SPRINGERVILLE – The Springerville Town Council had a special guest on Nov. 20, with Arlando Teller, an Arizona State Rep. for District 7, speaking to the town at the beginning of the meeting.

Rep. Arlando Teller

Arizona State Representative Arlando Teller, who represents District 7, spoke at the Springerville Town Council meeting on Wed., Nov. 20. “I want to make it clear to communities that are hidden gems in the Arizona mountains, that my effort here tonight is to show that I represent you and that I work for you as a town, as a city, as a community,” Representative Teller said. “At the end of the day, you are ultimately my boss, and if there’s anything you need from me, then I would love to be here to listen to that.”

“I was elected into the state representative position in November 2018, took office in January of this year, and my last session activities, as a freshman, as a Democrat, was awesome. What I mean by that is that it was a learning experience, drinking out of a firehose,” Rep. Teller said to many chuckles in the audience. “I have primed 11 bills. Out of those 11 bills, five have entered the chamber. Out of those five, one went to the governor for signing, which was the e-broadband bill.”

“I apologize for not coming earlier, but I had a whole list of communities. District 7 is a very large district, so I’ve been making my rounds,” Rep Teller said. “I am Navajo. I come from Chinle. But Navajo is not my only constituent. Communities in and of [District 7], including eight tribes, seven counties, and over 25 to 50 communities, are my constituents. And if my constituents are asking for advocacy, asking for appropriations, then I am going to do my very best to be there.”

Rep. Teller spoke to many of the programs he is working on, and he spoke to the town on what they could do to assist him in some of those endeavors. For senior programs, he asked if the town could provide data on what programs are offered, transportation efforts, food concerns and senior center locations there were available. That data, he said, could help him make the case for better federal funding for senior programs. As the population of seniors grows in our rural area, those needs will become even more important in the future. “I want to make sure that I advocate for those senior citizen programs,” he said.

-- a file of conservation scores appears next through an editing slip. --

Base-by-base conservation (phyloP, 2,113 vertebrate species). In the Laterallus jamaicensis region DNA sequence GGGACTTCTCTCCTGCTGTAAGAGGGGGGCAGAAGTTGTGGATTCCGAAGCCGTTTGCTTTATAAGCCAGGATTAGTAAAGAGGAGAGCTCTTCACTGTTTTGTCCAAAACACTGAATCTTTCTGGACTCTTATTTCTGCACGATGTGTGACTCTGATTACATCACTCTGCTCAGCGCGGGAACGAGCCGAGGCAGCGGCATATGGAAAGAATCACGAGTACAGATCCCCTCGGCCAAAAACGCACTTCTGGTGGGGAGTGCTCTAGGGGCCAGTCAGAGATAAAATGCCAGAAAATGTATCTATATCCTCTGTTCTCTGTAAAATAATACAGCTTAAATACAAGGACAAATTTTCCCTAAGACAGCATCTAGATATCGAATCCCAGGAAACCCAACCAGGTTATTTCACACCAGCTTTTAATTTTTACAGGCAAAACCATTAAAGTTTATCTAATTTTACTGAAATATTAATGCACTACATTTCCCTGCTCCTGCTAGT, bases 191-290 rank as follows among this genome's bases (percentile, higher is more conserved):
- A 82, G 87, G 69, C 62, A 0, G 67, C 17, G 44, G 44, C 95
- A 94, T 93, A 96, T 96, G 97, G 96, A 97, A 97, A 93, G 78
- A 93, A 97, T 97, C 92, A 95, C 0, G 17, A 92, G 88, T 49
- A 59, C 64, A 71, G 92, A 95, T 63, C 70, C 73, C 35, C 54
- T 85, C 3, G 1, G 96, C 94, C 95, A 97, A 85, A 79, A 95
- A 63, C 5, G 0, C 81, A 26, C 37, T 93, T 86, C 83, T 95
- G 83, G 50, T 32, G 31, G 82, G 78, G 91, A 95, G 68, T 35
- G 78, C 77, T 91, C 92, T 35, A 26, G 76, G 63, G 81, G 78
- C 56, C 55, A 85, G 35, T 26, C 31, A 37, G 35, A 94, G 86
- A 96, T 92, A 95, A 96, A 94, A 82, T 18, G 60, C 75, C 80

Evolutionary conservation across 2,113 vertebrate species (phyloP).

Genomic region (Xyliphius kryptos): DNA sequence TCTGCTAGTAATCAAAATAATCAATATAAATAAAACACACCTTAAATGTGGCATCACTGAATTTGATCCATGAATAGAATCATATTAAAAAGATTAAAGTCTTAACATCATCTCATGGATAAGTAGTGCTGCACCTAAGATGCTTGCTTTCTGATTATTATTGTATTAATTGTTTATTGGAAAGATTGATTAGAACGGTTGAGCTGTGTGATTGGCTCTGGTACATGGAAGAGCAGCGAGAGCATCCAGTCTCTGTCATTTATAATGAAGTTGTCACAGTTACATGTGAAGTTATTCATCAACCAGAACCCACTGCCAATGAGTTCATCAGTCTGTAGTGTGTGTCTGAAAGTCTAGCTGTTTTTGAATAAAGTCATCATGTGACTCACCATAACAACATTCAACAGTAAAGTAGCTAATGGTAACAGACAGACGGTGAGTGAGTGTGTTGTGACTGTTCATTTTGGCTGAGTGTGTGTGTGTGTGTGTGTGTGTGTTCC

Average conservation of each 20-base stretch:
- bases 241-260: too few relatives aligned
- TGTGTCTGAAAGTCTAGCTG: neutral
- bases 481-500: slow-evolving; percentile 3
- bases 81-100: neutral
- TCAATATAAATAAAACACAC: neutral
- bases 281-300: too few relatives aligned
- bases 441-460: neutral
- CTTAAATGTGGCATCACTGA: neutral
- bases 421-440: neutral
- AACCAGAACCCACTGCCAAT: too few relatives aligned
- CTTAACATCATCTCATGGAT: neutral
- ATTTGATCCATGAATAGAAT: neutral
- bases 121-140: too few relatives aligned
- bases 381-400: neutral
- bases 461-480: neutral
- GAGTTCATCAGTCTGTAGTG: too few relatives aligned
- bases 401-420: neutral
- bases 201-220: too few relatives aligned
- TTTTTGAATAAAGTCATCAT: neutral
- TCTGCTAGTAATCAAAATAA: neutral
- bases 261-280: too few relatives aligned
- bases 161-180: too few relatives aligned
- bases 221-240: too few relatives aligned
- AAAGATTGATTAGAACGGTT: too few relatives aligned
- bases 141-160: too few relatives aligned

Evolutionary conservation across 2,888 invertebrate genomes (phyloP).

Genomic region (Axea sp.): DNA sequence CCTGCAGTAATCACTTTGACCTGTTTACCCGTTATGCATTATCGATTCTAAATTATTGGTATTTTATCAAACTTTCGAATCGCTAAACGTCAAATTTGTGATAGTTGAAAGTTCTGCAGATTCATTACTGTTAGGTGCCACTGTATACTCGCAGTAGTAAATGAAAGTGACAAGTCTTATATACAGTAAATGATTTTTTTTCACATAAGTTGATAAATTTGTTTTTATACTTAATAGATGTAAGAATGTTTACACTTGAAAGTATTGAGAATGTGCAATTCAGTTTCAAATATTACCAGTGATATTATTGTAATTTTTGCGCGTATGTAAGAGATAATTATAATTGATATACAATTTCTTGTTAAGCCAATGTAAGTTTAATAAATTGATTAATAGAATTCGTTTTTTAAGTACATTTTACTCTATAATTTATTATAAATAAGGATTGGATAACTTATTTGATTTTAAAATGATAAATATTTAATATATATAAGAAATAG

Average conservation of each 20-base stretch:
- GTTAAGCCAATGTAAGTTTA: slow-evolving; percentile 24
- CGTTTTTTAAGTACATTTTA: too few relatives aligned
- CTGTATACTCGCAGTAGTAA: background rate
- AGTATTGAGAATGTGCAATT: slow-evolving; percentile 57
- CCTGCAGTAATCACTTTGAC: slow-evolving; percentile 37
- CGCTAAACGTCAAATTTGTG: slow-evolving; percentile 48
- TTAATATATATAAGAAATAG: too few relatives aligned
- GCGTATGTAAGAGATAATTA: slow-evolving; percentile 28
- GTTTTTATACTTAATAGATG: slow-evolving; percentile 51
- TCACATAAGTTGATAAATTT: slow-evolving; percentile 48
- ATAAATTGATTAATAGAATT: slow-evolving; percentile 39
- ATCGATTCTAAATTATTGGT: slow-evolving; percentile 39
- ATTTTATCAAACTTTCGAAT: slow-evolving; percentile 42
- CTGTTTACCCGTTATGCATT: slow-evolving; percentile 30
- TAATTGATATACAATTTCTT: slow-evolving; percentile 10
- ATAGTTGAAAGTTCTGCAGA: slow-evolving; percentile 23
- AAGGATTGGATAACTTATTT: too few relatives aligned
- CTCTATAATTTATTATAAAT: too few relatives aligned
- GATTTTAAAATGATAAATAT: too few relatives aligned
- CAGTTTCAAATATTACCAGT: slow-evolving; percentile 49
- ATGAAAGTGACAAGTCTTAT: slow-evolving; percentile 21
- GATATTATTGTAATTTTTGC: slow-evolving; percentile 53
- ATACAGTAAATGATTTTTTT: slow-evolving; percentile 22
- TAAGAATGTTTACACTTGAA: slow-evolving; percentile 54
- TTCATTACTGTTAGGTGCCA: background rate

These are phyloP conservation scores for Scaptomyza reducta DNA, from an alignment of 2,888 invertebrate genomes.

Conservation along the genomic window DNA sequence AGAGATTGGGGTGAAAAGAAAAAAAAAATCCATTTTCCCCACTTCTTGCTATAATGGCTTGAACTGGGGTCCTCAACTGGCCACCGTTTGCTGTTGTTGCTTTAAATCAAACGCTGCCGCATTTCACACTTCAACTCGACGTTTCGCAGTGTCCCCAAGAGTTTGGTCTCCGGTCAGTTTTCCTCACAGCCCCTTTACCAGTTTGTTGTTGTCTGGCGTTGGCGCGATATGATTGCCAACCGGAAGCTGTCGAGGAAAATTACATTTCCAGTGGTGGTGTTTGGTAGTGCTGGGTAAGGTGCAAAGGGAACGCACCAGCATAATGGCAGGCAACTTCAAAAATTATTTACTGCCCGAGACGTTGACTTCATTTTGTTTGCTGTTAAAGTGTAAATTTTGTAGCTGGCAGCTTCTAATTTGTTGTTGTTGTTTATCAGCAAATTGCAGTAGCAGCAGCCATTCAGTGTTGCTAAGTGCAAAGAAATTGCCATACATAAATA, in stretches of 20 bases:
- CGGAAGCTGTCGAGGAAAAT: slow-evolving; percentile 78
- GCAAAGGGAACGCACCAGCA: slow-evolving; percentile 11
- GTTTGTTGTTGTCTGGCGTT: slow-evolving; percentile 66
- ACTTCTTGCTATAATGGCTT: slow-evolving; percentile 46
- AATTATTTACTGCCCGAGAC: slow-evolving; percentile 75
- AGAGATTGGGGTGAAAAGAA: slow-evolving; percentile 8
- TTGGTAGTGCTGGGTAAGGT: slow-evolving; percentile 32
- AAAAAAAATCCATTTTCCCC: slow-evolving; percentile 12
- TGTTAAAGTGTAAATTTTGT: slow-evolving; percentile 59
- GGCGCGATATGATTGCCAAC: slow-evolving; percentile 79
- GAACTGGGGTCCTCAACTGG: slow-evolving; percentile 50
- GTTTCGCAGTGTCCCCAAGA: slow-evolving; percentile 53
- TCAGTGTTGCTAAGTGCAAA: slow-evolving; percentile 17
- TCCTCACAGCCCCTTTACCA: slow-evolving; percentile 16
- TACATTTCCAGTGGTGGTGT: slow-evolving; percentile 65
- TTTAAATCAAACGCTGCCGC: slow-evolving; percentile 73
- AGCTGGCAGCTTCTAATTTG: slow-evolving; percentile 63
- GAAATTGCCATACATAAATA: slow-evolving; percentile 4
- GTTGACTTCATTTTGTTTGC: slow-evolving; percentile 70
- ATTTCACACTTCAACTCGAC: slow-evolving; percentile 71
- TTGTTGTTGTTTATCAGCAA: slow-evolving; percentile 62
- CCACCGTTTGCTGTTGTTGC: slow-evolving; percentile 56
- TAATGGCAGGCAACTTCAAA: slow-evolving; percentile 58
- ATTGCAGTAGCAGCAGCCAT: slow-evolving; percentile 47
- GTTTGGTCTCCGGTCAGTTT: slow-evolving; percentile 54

“I’m going to reintroduce the aviation fund program,” Rep. Teller said. “Airports are fundamentally an integral component of any thriving community. You can drive anywhere, but if you drive one mile [to the airport], you can go anywhere in the world. With that airport, you can bring in specialists to your hospital, to your school, or to construction companies.” Teller has an extensive background in Arizona aviation. In 1995, Teller was the first Native American to graduate Embry-Riddle Aeronautical University, and he continued into aviation management and transportation planning ever since. Teller is a member of the House Transportation Committee. He encouraged the town to work on an airport improvement master plan and to communicate with the state transportation and aeronautics officials to ensure that the town stays on schedule with those improvements.

Rep. Teller continued to acknowledge the transportation needs of his rural district, and he promised to introduce legislative language that would prevent the Highway User Revenue Fund (HURF) program from being “swept” by the state during economic downturns. The HURF exchange program enables rural Arizona cities, towns, and counties with a population of 200,000 or less to design and build transportation projects using state funds, thereby bypassing the need to wait on federal funds which are generally much more time consuming and expensive to access. In essence, the Arizona Department of Transportation (ADOT) funds the transportation projects for rural cities and counties, and in exchange, the federal funds that would have been received by the towns at a later date are given back to ADOT. It’s not a loan program, but more like an advance by ADOT to cities in order to get much needed work done in a timely fashion.

“At the end of the day, those HURF funds are what really help our counties keep the snow off the road, keep gravel on the dirt roads, and maintain and provide adequate transportation networks,” Rep. Teller said.

Other points that Rep. Teller spoke to included working on bills that would help women in domestic violence situations (The Arizona Violence Against Women Act), short-term rental issues where companies buying homes for short-term and overnight rentals is driving up rents and pricing out area residents, and even a new tax on vaping products. “They need to pay their fair share,” Rep. Teller said of vaping manufacturers. “They need to be classified as cigarettes and we need to consider that conversation.”

“Overall, I have 32 bills, but I also want to make sure that Springerville’s language is in part of those conversations,” Rep. Teller said, in closing. “And when I talk about Springerville, I’m talking about the radius around Springerville. I want to make sure that I advocate on your behalf.”

Amber Shepard is an local journalist covering municipal governments and other Apache County topics.

Amber Shepard is an local journalist covering municipal governments and other Apache County topics.

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